The Abbey, Tewkesbury

Recent Photograph of The Abbey (Tewkesbury)

The first Christian church at Tewkesbury appears to have been built in the latter part of the 7th century by a missionary monk named Theoc, from whom the place derived the name Theocsbury, now softened into the modern form of Tewkesbury. The hermitage established by Theoc was afterwards developed into a Saxon monastery in the year 715 by Odo and Dodo, Saxon dukes or earls of Mercia, who were afterwards buried at Pershore about 725 A.D., the name of one of whom seems to have been perpetuated in that of the hundred of Dudstone. In the 11th century, a later Earl, Odda or Agelwin, of Mercia, who died August 31, 1056, and was also buried at Pershore, was a great benefactor to the foundation, then only a priory. Subsequently it became the property of Matilda, wife of the Conqueror, and at her death, in 1083, was merged in the Crown. William Rufus granted it, on his accession, to his kinsman, Robert FitzHamon, Lord of Astremville in Normandy, who in 1102 refounded the monastery and rebuilt the church from its foundations, but died March 15, 1107, before the completion of the work, and was eventually buried in the church by Abbot Forthington in 1241, the chantry chapel over his remains being erected by Abbot Parker in 1397.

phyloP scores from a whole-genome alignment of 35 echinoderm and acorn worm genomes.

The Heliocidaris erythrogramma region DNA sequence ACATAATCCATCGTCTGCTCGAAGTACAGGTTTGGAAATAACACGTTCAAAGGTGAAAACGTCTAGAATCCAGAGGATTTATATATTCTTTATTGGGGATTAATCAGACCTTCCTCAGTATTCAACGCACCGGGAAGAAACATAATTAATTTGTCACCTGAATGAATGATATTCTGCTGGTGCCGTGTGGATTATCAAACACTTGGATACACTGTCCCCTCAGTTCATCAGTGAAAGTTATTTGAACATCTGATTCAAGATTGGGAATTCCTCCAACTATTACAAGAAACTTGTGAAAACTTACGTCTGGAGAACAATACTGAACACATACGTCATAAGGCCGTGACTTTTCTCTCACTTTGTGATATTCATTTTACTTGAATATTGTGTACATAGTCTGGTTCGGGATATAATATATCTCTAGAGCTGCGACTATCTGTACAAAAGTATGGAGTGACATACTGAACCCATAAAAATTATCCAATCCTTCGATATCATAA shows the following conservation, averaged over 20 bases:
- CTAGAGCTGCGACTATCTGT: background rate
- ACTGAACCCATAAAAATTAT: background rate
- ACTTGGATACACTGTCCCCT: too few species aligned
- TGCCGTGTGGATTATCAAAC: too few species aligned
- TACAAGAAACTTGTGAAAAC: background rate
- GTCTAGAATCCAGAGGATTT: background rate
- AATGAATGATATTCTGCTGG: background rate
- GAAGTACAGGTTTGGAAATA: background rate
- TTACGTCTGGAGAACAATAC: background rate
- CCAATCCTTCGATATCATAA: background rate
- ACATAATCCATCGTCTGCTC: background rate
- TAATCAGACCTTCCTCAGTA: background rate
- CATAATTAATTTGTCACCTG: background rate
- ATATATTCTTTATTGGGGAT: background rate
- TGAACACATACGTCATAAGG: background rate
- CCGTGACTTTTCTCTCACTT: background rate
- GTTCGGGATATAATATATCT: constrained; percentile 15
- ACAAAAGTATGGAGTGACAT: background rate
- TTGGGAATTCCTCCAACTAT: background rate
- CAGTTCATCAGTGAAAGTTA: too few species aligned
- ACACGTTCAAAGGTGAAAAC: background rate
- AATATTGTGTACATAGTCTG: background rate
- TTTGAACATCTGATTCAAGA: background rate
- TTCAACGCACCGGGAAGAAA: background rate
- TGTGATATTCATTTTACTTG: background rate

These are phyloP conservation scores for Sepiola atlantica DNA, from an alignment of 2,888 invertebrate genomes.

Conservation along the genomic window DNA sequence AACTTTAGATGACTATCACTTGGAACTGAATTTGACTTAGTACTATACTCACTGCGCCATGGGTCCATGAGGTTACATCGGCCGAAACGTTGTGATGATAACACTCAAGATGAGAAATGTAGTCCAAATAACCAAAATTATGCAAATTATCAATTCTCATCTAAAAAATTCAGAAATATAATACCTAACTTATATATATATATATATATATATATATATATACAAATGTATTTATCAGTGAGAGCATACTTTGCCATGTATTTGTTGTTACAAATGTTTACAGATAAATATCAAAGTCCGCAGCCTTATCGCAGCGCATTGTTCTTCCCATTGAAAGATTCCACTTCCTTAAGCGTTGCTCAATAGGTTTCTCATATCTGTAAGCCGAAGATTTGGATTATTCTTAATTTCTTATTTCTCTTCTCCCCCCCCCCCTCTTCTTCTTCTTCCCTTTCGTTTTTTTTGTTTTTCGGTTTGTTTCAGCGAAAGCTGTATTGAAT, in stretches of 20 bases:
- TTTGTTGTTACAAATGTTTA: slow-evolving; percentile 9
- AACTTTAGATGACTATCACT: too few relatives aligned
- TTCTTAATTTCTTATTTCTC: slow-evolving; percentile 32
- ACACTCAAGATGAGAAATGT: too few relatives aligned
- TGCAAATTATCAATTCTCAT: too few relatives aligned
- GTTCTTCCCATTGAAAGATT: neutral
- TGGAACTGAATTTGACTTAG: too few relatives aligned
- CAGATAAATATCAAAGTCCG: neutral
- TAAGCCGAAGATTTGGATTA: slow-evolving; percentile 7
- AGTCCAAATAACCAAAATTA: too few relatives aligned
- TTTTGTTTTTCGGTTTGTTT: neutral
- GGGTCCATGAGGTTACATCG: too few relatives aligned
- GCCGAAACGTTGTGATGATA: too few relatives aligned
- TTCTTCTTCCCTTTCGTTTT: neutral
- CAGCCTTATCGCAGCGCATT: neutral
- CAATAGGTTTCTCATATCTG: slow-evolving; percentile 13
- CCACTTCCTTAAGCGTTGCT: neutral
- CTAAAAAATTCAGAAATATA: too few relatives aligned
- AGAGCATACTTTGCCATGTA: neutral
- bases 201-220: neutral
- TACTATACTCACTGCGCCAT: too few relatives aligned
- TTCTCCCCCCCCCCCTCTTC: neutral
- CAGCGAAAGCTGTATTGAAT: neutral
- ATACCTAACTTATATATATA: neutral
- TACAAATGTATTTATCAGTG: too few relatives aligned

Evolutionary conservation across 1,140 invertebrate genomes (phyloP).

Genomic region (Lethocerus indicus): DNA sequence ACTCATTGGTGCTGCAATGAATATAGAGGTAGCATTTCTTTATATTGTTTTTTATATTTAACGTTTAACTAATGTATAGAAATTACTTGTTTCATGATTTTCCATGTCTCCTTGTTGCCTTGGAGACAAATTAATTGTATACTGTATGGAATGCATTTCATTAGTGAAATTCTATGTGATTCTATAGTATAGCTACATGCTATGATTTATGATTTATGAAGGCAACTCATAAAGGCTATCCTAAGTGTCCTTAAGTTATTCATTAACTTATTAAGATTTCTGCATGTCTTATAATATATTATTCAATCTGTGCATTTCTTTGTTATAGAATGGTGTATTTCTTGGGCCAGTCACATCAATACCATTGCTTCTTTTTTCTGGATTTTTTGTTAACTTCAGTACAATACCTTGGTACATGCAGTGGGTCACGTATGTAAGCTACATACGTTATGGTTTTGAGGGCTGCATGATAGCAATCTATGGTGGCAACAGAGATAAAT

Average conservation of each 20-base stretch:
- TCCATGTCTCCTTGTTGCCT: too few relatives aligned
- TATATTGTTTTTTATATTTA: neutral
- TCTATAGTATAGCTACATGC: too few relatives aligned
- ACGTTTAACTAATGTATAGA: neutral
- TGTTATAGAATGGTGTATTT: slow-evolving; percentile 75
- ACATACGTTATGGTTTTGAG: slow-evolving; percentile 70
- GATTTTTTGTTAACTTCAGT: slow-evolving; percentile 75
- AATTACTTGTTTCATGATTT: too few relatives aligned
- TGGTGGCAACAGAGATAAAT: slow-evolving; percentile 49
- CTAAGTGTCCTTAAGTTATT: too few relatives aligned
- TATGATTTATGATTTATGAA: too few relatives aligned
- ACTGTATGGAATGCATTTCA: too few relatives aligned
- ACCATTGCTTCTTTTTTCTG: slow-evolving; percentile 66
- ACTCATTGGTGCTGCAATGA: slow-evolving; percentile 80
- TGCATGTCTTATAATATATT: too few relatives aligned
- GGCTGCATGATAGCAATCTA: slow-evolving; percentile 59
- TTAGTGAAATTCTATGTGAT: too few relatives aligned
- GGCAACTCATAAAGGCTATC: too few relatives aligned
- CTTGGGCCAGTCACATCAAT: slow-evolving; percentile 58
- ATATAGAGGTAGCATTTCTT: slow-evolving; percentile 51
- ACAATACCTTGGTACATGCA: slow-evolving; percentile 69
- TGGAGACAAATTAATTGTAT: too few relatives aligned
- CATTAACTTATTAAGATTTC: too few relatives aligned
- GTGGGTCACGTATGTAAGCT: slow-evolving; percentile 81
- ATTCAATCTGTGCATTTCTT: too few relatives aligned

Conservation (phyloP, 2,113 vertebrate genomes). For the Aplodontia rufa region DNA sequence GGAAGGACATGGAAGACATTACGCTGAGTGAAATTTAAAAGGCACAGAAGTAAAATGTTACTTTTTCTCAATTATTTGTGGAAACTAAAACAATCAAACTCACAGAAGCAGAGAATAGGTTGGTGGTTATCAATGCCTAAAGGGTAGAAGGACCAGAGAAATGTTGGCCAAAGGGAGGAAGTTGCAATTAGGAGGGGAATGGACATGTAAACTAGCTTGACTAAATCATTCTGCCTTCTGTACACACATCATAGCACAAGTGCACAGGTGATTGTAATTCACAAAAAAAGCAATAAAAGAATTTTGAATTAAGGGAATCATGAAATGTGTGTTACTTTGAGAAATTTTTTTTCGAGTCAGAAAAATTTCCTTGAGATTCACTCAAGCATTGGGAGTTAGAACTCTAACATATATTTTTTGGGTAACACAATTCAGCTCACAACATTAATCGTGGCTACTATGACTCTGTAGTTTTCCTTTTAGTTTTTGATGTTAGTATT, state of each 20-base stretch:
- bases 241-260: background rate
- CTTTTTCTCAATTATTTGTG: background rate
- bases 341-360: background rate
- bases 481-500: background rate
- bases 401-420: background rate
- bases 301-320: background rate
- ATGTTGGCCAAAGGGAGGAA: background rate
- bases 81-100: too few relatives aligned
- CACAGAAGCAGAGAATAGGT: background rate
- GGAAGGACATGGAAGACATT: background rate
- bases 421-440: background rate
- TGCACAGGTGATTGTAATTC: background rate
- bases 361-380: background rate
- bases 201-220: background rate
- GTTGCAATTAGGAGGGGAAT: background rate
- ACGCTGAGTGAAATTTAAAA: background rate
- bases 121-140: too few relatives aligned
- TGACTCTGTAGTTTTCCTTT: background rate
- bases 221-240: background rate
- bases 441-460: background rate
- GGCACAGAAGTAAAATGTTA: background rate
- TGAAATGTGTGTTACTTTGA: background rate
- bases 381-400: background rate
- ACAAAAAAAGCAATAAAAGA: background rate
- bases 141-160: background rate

The unfinished buildings were completed by Robert Fitzroy, a natural son of Henry I. and first Earl of Gloucester, who had married the daughter of FitzHamon, and the church was consecrated November 20, 1123. In 1178 a great fire occurred, by which a large portion of the monastic buildings were destroyed. In the 15th century, by the munificence of the Despencers, the spendidly-groined roofs of the church and the fine clerestory of the choir were built and several of the chantry chapels added. The abbey was finally suppressed in 1539, and was surrendered to the king, January 9 in that year, by the Abbot, John Wiche, or Wakeman, and 38 monks, its annual revenue being estimated at £1,595 15s. 6d. a sum equivalent to about £40,000 in the present day. Most of the conventual buildings were then destroyed, but the church was purchased by the inhabitants for £453, or more than £5,000 of our money, being the current value of 175 tons of lead taken from different places, and of the bells weighing 14,600lbs. Wakeman, the last abbot, retired on a pension of £266 13s. 4d. with Fortington (now Forthampton) Court as a residence, and on 15 Sept 1541, he was consecrated first bishop of Gloucester.

[Extract from Kelly's Directory of Gloucestershire, 1923]

(Information provided by Rosemary Lockie)


Image contributed by Alf Beard on 2nd August 2005.
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